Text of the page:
Ben Hollioake

Born: 11 November, 1977, in Melbourne, Australia

Died: 23 March, 2002, in car crash in South Perth, Australia, aged 24

BEN Hollioake was being hailed as "the new Botham" in 1997, after he found himself, much to his and the cricketing world’s surprise, in England’s Texaco Trophy one-day squad against Australia. He hit 63 from 48 balls at the Oval as the Aussies crashed to defeat in the series. At 19, he was the youngest player to represent England since Brian Close in 1949.

Significantly, Ian Botham was one of the first to lament his death. "It is a loss of a talent than can never be replaced," he said.

And yet it is true to say that since that glory day at the Oval Hollioake had experienced mixed fortunes in his international career. As an all-rounder, he came to be regarded as a one-day specialist and played only two full Tests for England - against Australia in 1997 and Sri Lanka in 1998. Even at one-day level, he was not a permanent fixture in the England team, but few would dispute that this seemingly laid-back but hard-working cricketer had the talent to become a major force in cricket and his life has been cut short at a time when he could confidently have expected many years of international cricket ahead - time and opportunity enough, perhaps, to make "the new Botham" tag stick for good.

Born in Melbourne, he moved with his elder brother, Adam, and the family to England in 1984. In 1991, he was selected to play for the England under-14s. He attended Millfield School and toured Zimbabwe with the school team. He also toured the Caribbean with the West of England squad in 1992.

In 1993, he returned with his parents to Australia, leaving Adam to carry on his flourishing career with Surrey, but a year later Ben was back in England to join his brother at the London club. In 1996, at 18, he became the youngest player to take five wickets in a Sunday League match - five for ten runs in eight overs against Leicestershire.

He made his first-class debut for Surrey against Yorkshire in 1996, taking four for 74, and his performances brought him to the attention of the England selectors, who brought him into the under-19 series against New Zealand. He was then picked for the 1996 under-19 tour to Pakistan and finished second in the Test batting averages with 168 runs at an average of 33.66. He was also top wicket-taker with 15.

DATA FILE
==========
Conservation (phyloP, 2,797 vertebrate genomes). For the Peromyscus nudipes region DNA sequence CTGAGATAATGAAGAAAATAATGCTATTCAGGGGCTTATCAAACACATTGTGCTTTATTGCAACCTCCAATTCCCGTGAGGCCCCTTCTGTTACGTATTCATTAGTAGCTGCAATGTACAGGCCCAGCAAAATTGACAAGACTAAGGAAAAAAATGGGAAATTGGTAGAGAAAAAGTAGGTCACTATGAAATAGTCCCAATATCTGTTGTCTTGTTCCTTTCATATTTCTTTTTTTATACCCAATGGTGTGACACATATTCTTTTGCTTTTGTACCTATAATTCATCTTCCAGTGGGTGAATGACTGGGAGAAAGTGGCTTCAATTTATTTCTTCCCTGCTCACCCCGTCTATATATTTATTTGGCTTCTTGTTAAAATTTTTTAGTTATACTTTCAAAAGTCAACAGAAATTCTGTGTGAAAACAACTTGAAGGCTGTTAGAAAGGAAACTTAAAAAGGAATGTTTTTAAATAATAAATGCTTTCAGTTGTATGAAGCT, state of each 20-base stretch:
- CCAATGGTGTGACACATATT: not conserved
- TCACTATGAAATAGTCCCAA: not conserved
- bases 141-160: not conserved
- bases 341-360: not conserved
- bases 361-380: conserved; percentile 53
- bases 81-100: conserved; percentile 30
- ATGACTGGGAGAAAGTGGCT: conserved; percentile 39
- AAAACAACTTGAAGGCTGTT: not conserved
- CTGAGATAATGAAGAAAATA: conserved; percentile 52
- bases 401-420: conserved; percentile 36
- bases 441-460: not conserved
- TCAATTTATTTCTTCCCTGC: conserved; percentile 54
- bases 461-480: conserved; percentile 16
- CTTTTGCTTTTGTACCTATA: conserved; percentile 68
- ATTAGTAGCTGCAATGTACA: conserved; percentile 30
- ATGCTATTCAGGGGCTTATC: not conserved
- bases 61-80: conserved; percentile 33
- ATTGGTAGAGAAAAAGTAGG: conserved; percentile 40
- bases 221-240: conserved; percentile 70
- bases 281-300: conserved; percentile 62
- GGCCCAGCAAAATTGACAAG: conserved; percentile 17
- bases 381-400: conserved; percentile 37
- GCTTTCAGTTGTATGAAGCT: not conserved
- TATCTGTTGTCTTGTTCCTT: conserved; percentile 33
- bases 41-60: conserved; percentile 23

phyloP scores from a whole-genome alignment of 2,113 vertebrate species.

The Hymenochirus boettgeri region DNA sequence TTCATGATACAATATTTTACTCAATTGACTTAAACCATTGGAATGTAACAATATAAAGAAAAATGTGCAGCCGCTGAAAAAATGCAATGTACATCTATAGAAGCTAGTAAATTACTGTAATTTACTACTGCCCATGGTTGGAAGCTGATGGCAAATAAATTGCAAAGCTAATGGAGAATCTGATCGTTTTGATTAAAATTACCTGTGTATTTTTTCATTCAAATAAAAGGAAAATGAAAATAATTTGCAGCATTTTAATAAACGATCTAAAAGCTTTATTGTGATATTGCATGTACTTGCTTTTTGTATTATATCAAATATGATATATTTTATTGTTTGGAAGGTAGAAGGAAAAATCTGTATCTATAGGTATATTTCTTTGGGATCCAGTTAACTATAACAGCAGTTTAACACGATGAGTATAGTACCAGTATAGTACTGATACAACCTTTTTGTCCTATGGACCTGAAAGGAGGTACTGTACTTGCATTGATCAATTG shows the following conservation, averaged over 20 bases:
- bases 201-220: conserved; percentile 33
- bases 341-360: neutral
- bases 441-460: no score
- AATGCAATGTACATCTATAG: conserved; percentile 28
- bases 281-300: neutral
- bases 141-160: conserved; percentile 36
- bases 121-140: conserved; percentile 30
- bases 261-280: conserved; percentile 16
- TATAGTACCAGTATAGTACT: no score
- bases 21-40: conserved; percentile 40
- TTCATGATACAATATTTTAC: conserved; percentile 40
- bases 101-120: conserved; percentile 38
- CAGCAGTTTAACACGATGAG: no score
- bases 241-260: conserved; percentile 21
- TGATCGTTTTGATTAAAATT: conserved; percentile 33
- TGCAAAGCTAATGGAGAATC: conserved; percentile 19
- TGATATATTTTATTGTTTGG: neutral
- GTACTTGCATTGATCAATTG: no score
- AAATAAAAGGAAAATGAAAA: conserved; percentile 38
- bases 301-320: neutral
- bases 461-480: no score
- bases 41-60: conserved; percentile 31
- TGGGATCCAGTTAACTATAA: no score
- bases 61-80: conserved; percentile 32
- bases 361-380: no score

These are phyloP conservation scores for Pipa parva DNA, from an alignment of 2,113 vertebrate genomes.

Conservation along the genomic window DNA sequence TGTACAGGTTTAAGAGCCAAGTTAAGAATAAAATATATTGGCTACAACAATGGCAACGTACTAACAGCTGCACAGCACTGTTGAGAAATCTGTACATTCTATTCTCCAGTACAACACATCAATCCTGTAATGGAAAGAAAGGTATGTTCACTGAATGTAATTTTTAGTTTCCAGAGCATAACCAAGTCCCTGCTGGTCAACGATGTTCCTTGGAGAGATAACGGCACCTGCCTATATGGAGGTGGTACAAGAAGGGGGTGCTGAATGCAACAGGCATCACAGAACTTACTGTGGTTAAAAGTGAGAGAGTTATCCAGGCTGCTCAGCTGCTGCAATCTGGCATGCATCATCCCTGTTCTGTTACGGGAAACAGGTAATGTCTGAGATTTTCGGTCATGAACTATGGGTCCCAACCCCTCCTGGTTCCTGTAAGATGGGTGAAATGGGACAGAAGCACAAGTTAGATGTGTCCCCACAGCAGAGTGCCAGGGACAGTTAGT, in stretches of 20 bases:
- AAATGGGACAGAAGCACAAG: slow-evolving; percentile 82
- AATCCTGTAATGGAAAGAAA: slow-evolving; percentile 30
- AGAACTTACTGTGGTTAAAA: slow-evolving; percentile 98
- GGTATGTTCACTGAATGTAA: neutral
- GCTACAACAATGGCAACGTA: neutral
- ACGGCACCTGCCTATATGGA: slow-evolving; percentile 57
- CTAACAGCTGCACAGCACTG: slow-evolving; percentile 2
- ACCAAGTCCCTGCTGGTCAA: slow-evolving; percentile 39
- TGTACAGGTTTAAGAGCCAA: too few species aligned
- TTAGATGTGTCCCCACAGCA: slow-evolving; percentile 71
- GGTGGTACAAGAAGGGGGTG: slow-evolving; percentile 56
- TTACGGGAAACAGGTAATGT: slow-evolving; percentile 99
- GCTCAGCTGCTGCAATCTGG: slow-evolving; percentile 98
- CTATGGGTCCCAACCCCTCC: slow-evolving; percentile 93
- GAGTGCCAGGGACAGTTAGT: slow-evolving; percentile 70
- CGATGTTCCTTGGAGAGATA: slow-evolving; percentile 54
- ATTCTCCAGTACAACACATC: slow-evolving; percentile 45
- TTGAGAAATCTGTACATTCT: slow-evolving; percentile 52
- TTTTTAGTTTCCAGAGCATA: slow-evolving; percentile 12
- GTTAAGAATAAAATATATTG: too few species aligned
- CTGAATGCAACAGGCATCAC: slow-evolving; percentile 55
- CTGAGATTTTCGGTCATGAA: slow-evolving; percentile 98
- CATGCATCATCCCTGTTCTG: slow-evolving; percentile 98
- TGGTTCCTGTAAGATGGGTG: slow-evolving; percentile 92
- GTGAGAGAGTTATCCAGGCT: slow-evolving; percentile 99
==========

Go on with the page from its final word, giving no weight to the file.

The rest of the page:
In the following year came his Texaco Trophy triumph at the Oval for England, when another little bit of cricketing history was made - he and Adam were the first brothers to play in an international match for England since Worcestershire’s Peter and Dick Richardson in 1957.

In 1998, after a successful England A tour to Kenya and Sri Lanka, he was picked for the full Test against Sri Lanka at the Oval, but blotted his copybook by being fined 1,000 after arriving nearly an hour later for practice. He was selected for the Ashes tour in 1998-99, but did not play in a Test.

His career seemed to lose momentum in 1999-2000, but last year he was recalled to the England squad for the triangular series against Australia and Pakistan. He was such a success that he earned a call-up for this winter’s one-day tours to India and New Zealand. In the event, a knee injury limited his appearances to only three. He then travelled to Australia for a holiday.

Hollioake made his first championship century for Surrey last summer and was named Man of the Match for his 73 in Surrey’s B&H Cup final over Gloucestershire.

During his first-class career, he scored 2,794 runs at an average of 25.87 and took 126 wickets at 33.45. In 20 one-day internationals, he totalled 309 runs at 20.60, including two 50s. His 63 on debut was his highest score.

He had just signed another year’s contract with Surrey after being courted by Warwickshire and was desperate to get back into the England team before next year’s World Cup.

The England captain, Nasser Hussain, and the rest of the senior side were told of the tragedy during the lunch break of their Second Test with New Zealand in Wellington.

An emotional Hussain said: "Even away from cricket he was there for you and it’s an absolute tragedy that such a young, talented outgoing lad has gone - he had everything going for him."

The England coach, Duncan Fletcher, said: "Ben was a hugely talented young cricketer, a popular member of the side and he will be greatly missed by everyone in the England dressing room.

"He was one of a number of young players we were looking to take to the World Cup with the one-day squad next winter and it’s tragic that a young life has been lost in this way."

The chairman of the England selectors, David Graveney, added: "This is a great loss of someone who was so young and so talented."

Sadly, the question of whether he was talented enough to become "the new Botham" will now never be answered.